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Fiscal Deficit Reduction: An Evaluation of Alternatives

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  • W. J. McKibbin
  • P. Bagnoli

Abstract

In this paper we consider a number of alternative policies aimed at reducing the U.S. fiscal deficit over the course of the 1990s. We offer a quantitative evaluation of these policies that incorporates a number of usually overlooked aspects. One is the role of forward looking asset markets in the adjustment to a credible deficit reduction package. The second is the international impacts ofthe policy and how these spill overs effect the outcome in the United States through changes in exchange rates, trade and capital flows. Third, we explicitly deal with the supply side implications of the alternative proposals as well as the conventional effects on aggregate demand. As a starting point, we consider the Clinton program as announced in February 1993. We find that this program is a credible deficit reduction strategy which should have a short run stimulative effect on the economy in 1993 but during 1994and 1995 the program will tend to slow economic growth unless accompanied by some accommodating monetary policy by the Federal Reserve. Sustained benefits to the U.S. economy emerge by 1998.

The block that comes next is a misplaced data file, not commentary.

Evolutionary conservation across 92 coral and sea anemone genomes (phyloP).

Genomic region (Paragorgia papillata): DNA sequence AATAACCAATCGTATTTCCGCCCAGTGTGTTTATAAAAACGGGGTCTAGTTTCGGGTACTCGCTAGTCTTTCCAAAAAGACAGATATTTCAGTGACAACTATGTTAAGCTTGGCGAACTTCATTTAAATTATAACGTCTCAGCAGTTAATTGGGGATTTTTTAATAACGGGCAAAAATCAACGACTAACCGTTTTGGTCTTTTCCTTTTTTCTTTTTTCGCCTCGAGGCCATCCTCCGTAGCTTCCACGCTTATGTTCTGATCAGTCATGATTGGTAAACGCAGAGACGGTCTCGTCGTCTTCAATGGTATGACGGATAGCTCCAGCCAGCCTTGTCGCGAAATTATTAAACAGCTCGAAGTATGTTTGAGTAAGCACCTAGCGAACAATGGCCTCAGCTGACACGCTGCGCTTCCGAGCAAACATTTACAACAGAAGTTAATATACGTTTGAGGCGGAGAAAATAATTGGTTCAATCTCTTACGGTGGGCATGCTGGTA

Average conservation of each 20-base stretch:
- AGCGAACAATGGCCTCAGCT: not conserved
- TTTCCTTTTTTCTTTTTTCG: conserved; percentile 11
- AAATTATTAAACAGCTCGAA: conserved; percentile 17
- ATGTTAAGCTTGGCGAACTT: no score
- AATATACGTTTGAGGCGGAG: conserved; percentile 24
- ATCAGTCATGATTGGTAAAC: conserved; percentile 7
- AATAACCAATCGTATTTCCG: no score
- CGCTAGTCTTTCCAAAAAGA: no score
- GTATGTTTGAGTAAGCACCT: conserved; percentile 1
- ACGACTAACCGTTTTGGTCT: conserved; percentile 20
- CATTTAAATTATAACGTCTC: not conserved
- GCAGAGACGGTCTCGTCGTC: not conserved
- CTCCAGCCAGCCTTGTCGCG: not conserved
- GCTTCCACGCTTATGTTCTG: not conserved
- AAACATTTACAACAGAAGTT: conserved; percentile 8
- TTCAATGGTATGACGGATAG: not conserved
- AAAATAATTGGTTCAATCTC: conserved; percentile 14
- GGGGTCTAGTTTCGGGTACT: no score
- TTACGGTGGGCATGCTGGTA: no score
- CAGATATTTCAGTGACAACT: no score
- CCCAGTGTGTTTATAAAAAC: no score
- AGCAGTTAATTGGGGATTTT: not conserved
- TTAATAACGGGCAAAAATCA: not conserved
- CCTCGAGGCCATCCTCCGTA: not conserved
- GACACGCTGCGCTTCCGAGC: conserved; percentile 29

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Paper provided by Brookings Institution International Economics in its series Discussion Papers with number 101.

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Handle: RePEc:wop:briedp:101

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Cited by:
  1. Tuijl, M.A. van & Groof, R.J. de & Kolnaar, A.H.J.J., 1997. "Fiscal policy and public capital in interdependent economies," Open Access publications from Tilburg University urn:nbn:nl:ui:12-73833, Tilburg University.
  2. Tatsuji Hayakawa & Paul Zak, 2002. "Debt, Death and Taxes," International Tax and Public Finance, Springer, vol. 9(2), pages 157-173, March.

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